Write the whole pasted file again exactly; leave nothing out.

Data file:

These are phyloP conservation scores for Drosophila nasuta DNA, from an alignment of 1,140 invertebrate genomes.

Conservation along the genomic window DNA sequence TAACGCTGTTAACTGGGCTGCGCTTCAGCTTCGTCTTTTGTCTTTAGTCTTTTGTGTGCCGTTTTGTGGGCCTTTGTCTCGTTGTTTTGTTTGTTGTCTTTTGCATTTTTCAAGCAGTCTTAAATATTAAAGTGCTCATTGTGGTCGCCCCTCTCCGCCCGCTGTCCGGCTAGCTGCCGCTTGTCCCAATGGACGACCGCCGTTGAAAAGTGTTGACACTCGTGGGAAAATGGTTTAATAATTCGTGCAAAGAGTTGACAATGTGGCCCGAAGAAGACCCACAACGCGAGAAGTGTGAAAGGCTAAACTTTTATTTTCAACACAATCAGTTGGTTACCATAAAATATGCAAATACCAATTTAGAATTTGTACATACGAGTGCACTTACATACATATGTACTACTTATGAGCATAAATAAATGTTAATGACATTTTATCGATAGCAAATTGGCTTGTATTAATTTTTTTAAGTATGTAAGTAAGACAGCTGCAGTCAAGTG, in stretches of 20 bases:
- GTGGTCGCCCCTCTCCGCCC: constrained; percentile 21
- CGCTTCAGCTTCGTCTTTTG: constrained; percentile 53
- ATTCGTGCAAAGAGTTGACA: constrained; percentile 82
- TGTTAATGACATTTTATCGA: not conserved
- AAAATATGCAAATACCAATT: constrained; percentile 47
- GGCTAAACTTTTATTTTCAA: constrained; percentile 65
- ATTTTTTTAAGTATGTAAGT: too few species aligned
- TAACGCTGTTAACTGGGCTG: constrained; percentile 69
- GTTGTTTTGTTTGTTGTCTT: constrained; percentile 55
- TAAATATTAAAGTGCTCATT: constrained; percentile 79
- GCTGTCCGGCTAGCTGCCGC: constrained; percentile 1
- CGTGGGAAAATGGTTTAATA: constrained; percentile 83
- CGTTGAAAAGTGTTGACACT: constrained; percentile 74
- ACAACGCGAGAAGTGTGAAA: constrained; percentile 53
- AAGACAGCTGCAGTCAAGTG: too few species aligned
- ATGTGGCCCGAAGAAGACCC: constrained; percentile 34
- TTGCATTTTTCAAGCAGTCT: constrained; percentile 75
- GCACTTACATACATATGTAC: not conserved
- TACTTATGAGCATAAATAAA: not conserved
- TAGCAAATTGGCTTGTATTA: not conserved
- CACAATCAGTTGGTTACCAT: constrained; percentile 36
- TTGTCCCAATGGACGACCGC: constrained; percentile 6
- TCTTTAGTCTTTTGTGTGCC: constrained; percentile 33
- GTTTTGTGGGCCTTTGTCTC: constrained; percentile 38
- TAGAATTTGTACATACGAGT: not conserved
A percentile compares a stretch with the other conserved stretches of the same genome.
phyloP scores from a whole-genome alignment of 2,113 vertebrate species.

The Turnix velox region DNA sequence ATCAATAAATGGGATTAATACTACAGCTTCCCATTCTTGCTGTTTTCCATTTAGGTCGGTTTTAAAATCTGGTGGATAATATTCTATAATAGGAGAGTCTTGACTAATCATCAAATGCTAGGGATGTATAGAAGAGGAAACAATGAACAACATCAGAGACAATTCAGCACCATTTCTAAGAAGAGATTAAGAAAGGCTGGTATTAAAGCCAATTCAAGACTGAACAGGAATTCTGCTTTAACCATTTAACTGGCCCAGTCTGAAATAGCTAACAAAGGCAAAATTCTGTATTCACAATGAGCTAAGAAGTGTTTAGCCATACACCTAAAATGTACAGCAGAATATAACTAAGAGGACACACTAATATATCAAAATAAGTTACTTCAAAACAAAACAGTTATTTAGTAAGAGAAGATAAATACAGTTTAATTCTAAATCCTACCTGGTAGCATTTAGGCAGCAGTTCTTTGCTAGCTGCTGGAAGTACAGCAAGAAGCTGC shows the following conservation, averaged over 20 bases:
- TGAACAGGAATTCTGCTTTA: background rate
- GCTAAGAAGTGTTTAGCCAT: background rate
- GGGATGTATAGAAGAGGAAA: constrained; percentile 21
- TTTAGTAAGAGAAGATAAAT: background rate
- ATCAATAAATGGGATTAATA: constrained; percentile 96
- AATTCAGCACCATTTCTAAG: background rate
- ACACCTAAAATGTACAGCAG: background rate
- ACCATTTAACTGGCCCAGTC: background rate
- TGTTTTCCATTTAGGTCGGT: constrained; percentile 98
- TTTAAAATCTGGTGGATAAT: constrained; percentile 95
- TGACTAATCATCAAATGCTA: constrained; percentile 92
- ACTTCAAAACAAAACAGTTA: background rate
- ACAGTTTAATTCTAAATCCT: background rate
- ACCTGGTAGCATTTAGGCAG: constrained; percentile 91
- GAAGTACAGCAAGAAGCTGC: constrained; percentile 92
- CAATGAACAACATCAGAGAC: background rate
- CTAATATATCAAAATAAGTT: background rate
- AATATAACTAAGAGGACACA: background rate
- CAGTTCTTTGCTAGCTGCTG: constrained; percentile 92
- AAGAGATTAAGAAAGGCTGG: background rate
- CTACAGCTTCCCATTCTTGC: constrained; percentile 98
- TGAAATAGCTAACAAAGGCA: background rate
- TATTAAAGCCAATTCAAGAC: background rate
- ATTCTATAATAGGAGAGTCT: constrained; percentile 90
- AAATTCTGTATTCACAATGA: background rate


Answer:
These are phyloP conservation scores for Drosophila nasuta DNA, from an alignment of 1,140 invertebrate genomes.

Conservation along the genomic window DNA sequence TAACGCTGTTAACTGGGCTGCGCTTCAGCTTCGTCTTTTGTCTTTAGTCTTTTGTGTGCCGTTTTGTGGGCCTTTGTCTCGTTGTTTTGTTTGTTGTCTTTTGCATTTTTCAAGCAGTCTTAAATATTAAAGTGCTCATTGTGGTCGCCCCTCTCCGCCCGCTGTCCGGCTAGCTGCCGCTTGTCCCAATGGACGACCGCCGTTGAAAAGTGTTGACACTCGTGGGAAAATGGTTTAATAATTCGTGCAAAGAGTTGACAATGTGGCCCGAAGAAGACCCACAACGCGAGAAGTGTGAAAGGCTAAACTTTTATTTTCAACACAATCAGTTGGTTACCATAAAATATGCAAATACCAATTTAGAATTTGTACATACGAGTGCACTTACATACATATGTACTACTTATGAGCATAAATAAATGTTAATGACATTTTATCGATAGCAAATTGGCTTGTATTAATTTTTTTAAGTATGTAAGTAAGACAGCTGCAGTCAAGTG, in stretches of 20 bases:
- GTGGTCGCCCCTCTCCGCCC: constrained; percentile 21
- CGCTTCAGCTTCGTCTTTTG: constrained; percentile 53
- ATTCGTGCAAAGAGTTGACA: constrained; percentile 82
- TGTTAATGACATTTTATCGA: not conserved
- AAAATATGCAAATACCAATT: constrained; percentile 47
- GGCTAAACTTTTATTTTCAA: constrained; percentile 65
- ATTTTTTTAAGTATGTAAGT: too few species aligned
- TAACGCTGTTAACTGGGCTG: constrained; percentile 69
- GTTGTTTTGTTTGTTGTCTT: constrained; percentile 55
- TAAATATTAAAGTGCTCATT: constrained; percentile 79
- GCTGTCCGGCTAGCTGCCGC: constrained; percentile 1
- CGTGGGAAAATGGTTTAATA: constrained; percentile 83
- CGTTGAAAAGTGTTGACACT: constrained; percentile 74
- ACAACGCGAGAAGTGTGAAA: constrained; percentile 53
- AAGACAGCTGCAGTCAAGTG: too few species aligned
- ATGTGGCCCGAAGAAGACCC: constrained; percentile 34
- TTGCATTTTTCAAGCAGTCT: constrained; percentile 75
- GCACTTACATACATATGTAC: not conserved
- TACTTATGAGCATAAATAAA: not conserved
- TAGCAAATTGGCTTGTATTA: not conserved
- CACAATCAGTTGGTTACCAT: constrained; percentile 36
- TTGTCCCAATGGACGACCGC: constrained; percentile 6
- TCTTTAGTCTTTTGTGTGCC: constrained; percentile 33
- GTTTTGTGGGCCTTTGTCTC: constrained; percentile 38
- TAGAATTTGTACATACGAGT: not conserved
A percentile compares a stretch with the other conserved stretches of the same genome.
phyloP scores from a whole-genome alignment of 2,113 vertebrate species.

The Turnix velox region DNA sequence ATCAATAAATGGGATTAATACTACAGCTTCCCATTCTTGCTGTTTTCCATTTAGGTCGGTTTTAAAATCTGGTGGATAATATTCTATAATAGGAGAGTCTTGACTAATCATCAAATGCTAGGGATGTATAGAAGAGGAAACAATGAACAACATCAGAGACAATTCAGCACCATTTCTAAGAAGAGATTAAGAAAGGCTGGTATTAAAGCCAATTCAAGACTGAACAGGAATTCTGCTTTAACCATTTAACTGGCCCAGTCTGAAATAGCTAACAAAGGCAAAATTCTGTATTCACAATGAGCTAAGAAGTGTTTAGCCATACACCTAAAATGTACAGCAGAATATAACTAAGAGGACACACTAATATATCAAAATAAGTTACTTCAAAACAAAACAGTTATTTAGTAAGAGAAGATAAATACAGTTTAATTCTAAATCCTACCTGGTAGCATTTAGGCAGCAGTTCTTTGCTAGCTGCTGGAAGTACAGCAAGAAGCTGC shows the following conservation, averaged over 20 bases:
- TGAACAGGAATTCTGCTTTA: background rate
- GCTAAGAAGTGTTTAGCCAT: background rate
- GGGATGTATAGAAGAGGAAA: constrained; percentile 21
- TTTAGTAAGAGAAGATAAAT: background rate
- ATCAATAAATGGGATTAATA: constrained; percentile 96
- AATTCAGCACCATTTCTAAG: background rate
- ACACCTAAAATGTACAGCAG: background rate
- ACCATTTAACTGGCCCAGTC: background rate
- TGTTTTCCATTTAGGTCGGT: constrained; percentile 98
- TTTAAAATCTGGTGGATAAT: constrained; percentile 95
- TGACTAATCATCAAATGCTA: constrained; percentile 92
- ACTTCAAAACAAAACAGTTA: background rate
- ACAGTTTAATTCTAAATCCT: background rate
- ACCTGGTAGCATTTAGGCAG: constrained; percentile 91
- GAAGTACAGCAAGAAGCTGC: constrained; percentile 92
- CAATGAACAACATCAGAGAC: background rate
- CTAATATATCAAAATAAGTT: background rate
- AATATAACTAAGAGGACACA: background rate
- CAGTTCTTTGCTAGCTGCTG: constrained; percentile 92
- AAGAGATTAAGAAAGGCTGG: background rate
- CTACAGCTTCCCATTCTTGC: constrained; percentile 98
- TGAAATAGCTAACAAAGGCA: background rate
- TATTAAAGCCAATTCAAGAC: background rate
- ATTCTATAATAGGAGAGTCT: constrained; percentile 90
- AAATTCTGTATTCACAATGA: background rate